His proficiency as an arranger was probably sharpened by the “pot luck” factor in the range of instruments available in a school orchestra. Where there was no French horn, the part might have to be divided between, for example, Joan Rooney’s tenor horn and her young brother John’s euphonium. (This was in 1955-56; both were very competent members of their Salvation Army band.) He also had to find roles for some other “left field” instruments such as a saxophone. Anyone who wanted to take part in playing Mozart (or whatever) was welcome.
    It was good to read the response from John Pederson, as I guess it was him that I met at a Summer Music School around 1990. His younger brother – David, I think – was in Alan’s class at UHS. I don’t know whether your shared memories of the Physics Lab also extend to lessons and rehearsals in the old Druids Hall across Unley Road — not quite the favourite memory because the acoustics were terrible, magnifying all the noise that only a room full of high school kids could generate, and I remember our father saying a couple of times that the place had taken ten years off his life. That nightmare finally ended in, I think, 1958 when most of the school’s female students were transferred to a new site, enabling two on-campus classrooms to be conjoined to form the school Music Room.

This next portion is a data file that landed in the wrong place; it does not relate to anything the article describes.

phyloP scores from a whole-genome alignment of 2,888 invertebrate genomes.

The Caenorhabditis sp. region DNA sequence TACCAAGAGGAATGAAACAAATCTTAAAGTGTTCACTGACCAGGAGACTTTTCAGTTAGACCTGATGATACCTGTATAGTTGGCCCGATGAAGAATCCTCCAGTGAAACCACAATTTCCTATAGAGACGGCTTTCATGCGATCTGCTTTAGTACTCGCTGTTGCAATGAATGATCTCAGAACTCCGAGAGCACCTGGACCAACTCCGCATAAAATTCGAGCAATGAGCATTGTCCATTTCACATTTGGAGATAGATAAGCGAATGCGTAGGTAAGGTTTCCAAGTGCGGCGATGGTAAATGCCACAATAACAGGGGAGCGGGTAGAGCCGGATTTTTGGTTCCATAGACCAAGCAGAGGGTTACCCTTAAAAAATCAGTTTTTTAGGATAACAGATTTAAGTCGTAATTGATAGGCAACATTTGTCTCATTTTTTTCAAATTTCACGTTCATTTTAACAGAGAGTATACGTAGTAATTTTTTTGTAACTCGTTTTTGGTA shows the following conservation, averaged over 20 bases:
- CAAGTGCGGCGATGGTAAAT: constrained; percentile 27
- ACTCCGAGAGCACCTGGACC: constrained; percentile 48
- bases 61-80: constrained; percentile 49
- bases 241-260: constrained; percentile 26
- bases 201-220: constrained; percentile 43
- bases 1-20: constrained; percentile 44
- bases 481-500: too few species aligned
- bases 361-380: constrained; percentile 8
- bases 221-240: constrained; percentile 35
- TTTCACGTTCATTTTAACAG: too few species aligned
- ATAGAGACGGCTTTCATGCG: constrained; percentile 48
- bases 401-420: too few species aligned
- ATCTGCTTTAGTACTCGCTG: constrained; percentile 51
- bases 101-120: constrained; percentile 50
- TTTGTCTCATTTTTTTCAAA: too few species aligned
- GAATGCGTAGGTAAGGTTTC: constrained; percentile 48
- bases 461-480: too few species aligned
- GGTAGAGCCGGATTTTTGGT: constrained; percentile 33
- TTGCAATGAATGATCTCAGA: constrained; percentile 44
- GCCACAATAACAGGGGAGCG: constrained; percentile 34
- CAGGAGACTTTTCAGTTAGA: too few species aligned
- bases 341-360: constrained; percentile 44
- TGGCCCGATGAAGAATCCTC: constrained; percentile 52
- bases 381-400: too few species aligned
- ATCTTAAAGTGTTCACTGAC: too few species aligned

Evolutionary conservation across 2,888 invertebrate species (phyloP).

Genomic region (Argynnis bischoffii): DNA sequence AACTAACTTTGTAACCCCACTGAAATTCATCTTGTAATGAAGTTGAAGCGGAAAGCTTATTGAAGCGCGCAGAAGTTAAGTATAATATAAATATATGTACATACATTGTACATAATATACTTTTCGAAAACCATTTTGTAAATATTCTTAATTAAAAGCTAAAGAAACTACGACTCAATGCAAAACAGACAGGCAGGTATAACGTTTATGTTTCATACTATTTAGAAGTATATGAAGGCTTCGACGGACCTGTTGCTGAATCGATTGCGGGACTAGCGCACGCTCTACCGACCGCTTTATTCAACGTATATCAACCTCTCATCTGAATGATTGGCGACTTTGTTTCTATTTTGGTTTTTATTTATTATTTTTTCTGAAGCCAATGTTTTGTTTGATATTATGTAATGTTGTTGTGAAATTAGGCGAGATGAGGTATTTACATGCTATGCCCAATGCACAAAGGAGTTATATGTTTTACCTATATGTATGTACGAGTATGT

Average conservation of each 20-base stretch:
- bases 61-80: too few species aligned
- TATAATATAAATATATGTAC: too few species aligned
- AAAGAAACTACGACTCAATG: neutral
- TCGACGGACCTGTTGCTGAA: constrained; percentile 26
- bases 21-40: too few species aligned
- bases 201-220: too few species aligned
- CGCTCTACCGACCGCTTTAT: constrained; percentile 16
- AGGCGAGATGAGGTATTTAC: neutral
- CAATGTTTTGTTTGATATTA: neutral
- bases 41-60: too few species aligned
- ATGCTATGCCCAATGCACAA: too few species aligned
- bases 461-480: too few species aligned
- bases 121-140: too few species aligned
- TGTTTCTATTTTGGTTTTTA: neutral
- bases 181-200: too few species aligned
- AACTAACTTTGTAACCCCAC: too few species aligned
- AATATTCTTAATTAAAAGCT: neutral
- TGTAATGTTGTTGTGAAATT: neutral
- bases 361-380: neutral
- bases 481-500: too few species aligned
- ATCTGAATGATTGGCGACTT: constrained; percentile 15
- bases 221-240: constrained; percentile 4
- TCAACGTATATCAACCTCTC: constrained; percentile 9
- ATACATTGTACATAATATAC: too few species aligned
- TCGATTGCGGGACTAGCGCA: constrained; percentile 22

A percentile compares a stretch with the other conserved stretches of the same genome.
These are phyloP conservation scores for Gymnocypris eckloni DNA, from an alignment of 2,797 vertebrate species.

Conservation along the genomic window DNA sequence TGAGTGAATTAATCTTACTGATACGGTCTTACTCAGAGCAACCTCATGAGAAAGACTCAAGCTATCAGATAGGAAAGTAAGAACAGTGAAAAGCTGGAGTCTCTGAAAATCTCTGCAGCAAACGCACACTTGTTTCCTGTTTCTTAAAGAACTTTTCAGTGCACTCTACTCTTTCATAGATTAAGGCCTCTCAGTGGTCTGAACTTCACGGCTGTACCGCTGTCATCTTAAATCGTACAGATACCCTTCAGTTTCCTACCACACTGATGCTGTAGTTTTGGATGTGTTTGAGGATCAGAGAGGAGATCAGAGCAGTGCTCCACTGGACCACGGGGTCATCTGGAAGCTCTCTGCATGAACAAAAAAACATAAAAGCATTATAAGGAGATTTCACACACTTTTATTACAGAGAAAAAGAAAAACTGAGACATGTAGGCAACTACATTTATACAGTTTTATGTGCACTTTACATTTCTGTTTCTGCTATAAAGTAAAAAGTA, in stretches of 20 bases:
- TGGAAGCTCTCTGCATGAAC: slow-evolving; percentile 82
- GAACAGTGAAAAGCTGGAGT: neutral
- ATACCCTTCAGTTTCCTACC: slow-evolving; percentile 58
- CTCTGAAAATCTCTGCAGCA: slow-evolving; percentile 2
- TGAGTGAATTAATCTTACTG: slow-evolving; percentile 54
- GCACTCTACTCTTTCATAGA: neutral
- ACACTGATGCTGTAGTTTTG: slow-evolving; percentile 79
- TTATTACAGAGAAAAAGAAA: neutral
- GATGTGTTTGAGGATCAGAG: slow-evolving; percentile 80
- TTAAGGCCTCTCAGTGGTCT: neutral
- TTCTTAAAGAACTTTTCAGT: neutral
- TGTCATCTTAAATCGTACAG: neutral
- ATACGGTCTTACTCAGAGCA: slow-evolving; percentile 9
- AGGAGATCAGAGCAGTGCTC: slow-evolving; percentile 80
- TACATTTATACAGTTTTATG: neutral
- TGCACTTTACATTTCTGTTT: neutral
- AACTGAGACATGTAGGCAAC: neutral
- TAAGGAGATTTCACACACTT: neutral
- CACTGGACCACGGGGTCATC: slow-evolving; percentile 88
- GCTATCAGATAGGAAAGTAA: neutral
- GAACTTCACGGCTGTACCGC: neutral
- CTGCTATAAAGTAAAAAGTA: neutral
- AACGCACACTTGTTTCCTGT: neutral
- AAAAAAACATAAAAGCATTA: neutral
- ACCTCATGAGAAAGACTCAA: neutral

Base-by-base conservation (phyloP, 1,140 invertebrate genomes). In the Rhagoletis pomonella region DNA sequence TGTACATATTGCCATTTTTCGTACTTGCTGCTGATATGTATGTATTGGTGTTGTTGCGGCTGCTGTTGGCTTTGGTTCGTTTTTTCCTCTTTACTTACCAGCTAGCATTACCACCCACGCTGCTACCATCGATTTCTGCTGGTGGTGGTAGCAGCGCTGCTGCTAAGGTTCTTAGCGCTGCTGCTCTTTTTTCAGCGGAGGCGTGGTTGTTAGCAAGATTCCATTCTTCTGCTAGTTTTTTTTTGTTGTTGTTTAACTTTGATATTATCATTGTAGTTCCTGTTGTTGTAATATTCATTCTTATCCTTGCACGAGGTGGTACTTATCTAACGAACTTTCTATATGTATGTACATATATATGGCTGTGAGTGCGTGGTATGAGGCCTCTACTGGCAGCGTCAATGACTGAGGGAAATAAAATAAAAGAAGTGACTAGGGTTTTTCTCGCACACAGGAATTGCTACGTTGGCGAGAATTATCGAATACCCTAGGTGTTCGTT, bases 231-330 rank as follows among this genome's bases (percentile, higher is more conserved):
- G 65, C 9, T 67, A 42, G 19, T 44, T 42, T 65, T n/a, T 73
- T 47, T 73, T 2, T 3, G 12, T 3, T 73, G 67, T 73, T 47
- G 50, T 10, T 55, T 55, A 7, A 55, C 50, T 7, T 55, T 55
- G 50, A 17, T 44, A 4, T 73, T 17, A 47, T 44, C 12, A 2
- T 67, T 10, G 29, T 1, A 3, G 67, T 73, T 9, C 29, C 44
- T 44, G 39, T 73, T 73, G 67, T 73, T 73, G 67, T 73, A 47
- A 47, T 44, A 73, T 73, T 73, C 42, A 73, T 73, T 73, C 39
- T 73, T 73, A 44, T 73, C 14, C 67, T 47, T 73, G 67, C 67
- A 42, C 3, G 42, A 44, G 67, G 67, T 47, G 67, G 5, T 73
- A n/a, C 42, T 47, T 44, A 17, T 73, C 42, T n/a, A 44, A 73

Just for the record, Duncan MᶜKie did have a brother named William (“Will” for short) in South Australia, but as far as I know no relationship to William MᶜKie the Royal Organist has ever been established.
    All best wishes from Canberra

    • Judy Pearce says:

      A wonderful blast from the past to speak to Ian McKie by phone following this post. It is good to know that all his father’s archives, including those amazing handwritten ‘occasional’ arrangements (shades of Bach, Handel et al) are held at the Elder Conservatorium library in Adelaide. Maybe a research scholar will find them and give Duncan McKie the accolade he deserves. Colin Schumacher (also a prominent participant in the UHS operas) has also reminisced with me about those achievements of the 50’s. I will post some more material as a Blog hoping it will be of interest. John Worthley’s nephew also sent an enquiry but I have mislaid his message. Hope he will see this.